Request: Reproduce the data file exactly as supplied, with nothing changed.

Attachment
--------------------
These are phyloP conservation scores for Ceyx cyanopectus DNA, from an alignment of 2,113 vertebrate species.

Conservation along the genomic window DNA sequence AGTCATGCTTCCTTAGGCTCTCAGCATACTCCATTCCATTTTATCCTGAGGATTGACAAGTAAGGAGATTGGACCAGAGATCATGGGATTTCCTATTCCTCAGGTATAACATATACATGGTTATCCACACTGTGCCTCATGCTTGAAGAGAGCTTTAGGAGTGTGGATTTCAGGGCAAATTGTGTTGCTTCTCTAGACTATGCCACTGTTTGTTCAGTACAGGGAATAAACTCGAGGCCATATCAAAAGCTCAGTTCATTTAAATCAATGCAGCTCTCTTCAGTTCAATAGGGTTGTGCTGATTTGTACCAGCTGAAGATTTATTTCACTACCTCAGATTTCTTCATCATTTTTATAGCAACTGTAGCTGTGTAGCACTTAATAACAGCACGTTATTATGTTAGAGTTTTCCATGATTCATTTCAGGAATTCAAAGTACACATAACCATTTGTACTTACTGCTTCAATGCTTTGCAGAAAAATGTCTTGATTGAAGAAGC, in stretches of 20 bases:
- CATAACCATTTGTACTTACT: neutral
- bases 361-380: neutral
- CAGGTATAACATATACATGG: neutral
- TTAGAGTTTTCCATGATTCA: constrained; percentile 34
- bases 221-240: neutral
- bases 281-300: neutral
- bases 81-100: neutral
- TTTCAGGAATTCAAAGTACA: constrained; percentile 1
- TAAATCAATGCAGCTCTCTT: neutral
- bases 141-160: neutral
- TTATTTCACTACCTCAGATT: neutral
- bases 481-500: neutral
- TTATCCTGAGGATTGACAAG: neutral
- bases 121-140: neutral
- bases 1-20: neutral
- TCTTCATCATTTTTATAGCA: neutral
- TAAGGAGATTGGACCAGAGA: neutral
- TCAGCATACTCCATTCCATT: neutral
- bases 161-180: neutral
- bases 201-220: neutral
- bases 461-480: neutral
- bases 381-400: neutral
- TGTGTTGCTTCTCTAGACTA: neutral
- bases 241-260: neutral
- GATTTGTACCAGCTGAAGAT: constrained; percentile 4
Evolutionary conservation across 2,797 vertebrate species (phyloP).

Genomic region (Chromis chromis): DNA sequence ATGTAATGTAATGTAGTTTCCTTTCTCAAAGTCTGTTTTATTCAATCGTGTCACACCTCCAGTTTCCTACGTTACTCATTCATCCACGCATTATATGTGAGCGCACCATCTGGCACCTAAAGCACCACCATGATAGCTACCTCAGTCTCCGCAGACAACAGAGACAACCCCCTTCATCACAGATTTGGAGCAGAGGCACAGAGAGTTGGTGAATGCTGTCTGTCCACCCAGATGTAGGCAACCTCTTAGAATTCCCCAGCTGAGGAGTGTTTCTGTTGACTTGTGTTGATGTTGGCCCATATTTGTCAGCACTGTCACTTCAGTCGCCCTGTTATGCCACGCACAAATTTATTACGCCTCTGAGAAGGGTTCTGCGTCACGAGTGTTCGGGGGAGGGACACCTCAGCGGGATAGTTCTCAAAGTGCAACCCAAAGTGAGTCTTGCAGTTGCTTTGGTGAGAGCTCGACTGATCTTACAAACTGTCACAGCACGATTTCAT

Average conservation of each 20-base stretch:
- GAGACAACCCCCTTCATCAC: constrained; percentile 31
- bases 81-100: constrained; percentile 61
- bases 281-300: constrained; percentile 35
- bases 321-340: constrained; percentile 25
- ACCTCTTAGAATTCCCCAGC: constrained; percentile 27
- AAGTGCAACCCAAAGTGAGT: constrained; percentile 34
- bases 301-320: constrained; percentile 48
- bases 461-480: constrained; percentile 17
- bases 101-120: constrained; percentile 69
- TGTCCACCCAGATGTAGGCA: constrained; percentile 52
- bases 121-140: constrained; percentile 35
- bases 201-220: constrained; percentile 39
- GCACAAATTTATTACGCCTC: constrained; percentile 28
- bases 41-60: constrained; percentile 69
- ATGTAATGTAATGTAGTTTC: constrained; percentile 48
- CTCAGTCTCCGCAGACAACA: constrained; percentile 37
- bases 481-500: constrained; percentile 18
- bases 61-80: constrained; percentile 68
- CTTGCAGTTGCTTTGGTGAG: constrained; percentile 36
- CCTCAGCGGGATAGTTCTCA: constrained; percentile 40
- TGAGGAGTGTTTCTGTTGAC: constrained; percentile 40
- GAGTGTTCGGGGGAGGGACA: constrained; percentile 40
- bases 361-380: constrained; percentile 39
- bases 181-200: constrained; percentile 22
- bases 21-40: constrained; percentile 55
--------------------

These are phyloP conservation scores for Ceyx cyanopectus DNA, from an alignment of 2,113 vertebrate species.

Conservation along the genomic window DNA sequence AGTCATGCTTCCTTAGGCTCTCAGCATACTCCATTCCATTTTATCCTGAGGATTGACAAGTAAGGAGATTGGACCAGAGATCATGGGATTTCCTATTCCTCAGGTATAACATATACATGGTTATCCACACTGTGCCTCATGCTTGAAGAGAGCTTTAGGAGTGTGGATTTCAGGGCAAATTGTGTTGCTTCTCTAGACTATGCCACTGTTTGTTCAGTACAGGGAATAAACTCGAGGCCATATCAAAAGCTCAGTTCATTTAAATCAATGCAGCTCTCTTCAGTTCAATAGGGTTGTGCTGATTTGTACCAGCTGAAGATTTATTTCACTACCTCAGATTTCTTCATCATTTTTATAGCAACTGTAGCTGTGTAGCACTTAATAACAGCACGTTATTATGTTAGAGTTTTCCATGATTCATTTCAGGAATTCAAAGTACACATAACCATTTGTACTTACTGCTTCAATGCTTTGCAGAAAAATGTCTTGATTGAAGAAGC, in stretches of 20 bases:
- CATAACCATTTGTACTTACT: neutral
- bases 361-380: neutral
- CAGGTATAACATATACATGG: neutral
- TTAGAGTTTTCCATGATTCA: constrained; percentile 34
- bases 221-240: neutral
- bases 281-300: neutral
- bases 81-100: neutral
- TTTCAGGAATTCAAAGTACA: constrained; percentile 1
- TAAATCAATGCAGCTCTCTT: neutral
- bases 141-160: neutral
- TTATTTCACTACCTCAGATT: neutral
- bases 481-500: neutral
- TTATCCTGAGGATTGACAAG: neutral
- bases 121-140: neutral
- bases 1-20: neutral
- TCTTCATCATTTTTATAGCA: neutral
- TAAGGAGATTGGACCAGAGA: neutral
- TCAGCATACTCCATTCCATT: neutral
- bases 161-180: neutral
- bases 201-220: neutral
- bases 461-480: neutral
- bases 381-400: neutral
- TGTGTTGCTTCTCTAGACTA: neutral
- bases 241-260: neutral
- GATTTGTACCAGCTGAAGAT: constrained; percentile 4
Evolutionary conservation across 2,797 vertebrate species (phyloP).

Genomic region (Chromis chromis): DNA sequence ATGTAATGTAATGTAGTTTCCTTTCTCAAAGTCTGTTTTATTCAATCGTGTCACACCTCCAGTTTCCTACGTTACTCATTCATCCACGCATTATATGTGAGCGCACCATCTGGCACCTAAAGCACCACCATGATAGCTACCTCAGTCTCCGCAGACAACAGAGACAACCCCCTTCATCACAGATTTGGAGCAGAGGCACAGAGAGTTGGTGAATGCTGTCTGTCCACCCAGATGTAGGCAACCTCTTAGAATTCCCCAGCTGAGGAGTGTTTCTGTTGACTTGTGTTGATGTTGGCCCATATTTGTCAGCACTGTCACTTCAGTCGCCCTGTTATGCCACGCACAAATTTATTACGCCTCTGAGAAGGGTTCTGCGTCACGAGTGTTCGGGGGAGGGACACCTCAGCGGGATAGTTCTCAAAGTGCAACCCAAAGTGAGTCTTGCAGTTGCTTTGGTGAGAGCTCGACTGATCTTACAAACTGTCACAGCACGATTTCAT

Average conservation of each 20-base stretch:
- GAGACAACCCCCTTCATCAC: constrained; percentile 31
- bases 81-100: constrained; percentile 61
- bases 281-300: constrained; percentile 35
- bases 321-340: constrained; percentile 25
- ACCTCTTAGAATTCCCCAGC: constrained; percentile 27
- AAGTGCAACCCAAAGTGAGT: constrained; percentile 34
- bases 301-320: constrained; percentile 48
- bases 461-480: constrained; percentile 17
- bases 101-120: constrained; percentile 69
- TGTCCACCCAGATGTAGGCA: constrained; percentile 52
- bases 121-140: constrained; percentile 35
- bases 201-220: constrained; percentile 39
- GCACAAATTTATTACGCCTC: constrained; percentile 28
- bases 41-60: constrained; percentile 69
- ATGTAATGTAATGTAGTTTC: constrained; percentile 48
- CTCAGTCTCCGCAGACAACA: constrained; percentile 37
- bases 481-500: constrained; percentile 18
- bases 61-80: constrained; percentile 68
- CTTGCAGTTGCTTTGGTGAG: constrained; percentile 36
- CCTCAGCGGGATAGTTCTCA: constrained; percentile 40
- TGAGGAGTGTTTCTGTTGAC: constrained; percentile 40
- GAGTGTTCGGGGGAGGGACA: constrained; percentile 40
- bases 361-380: constrained; percentile 39
- bases 181-200: constrained; percentile 22
- bases 21-40: constrained; percentile 55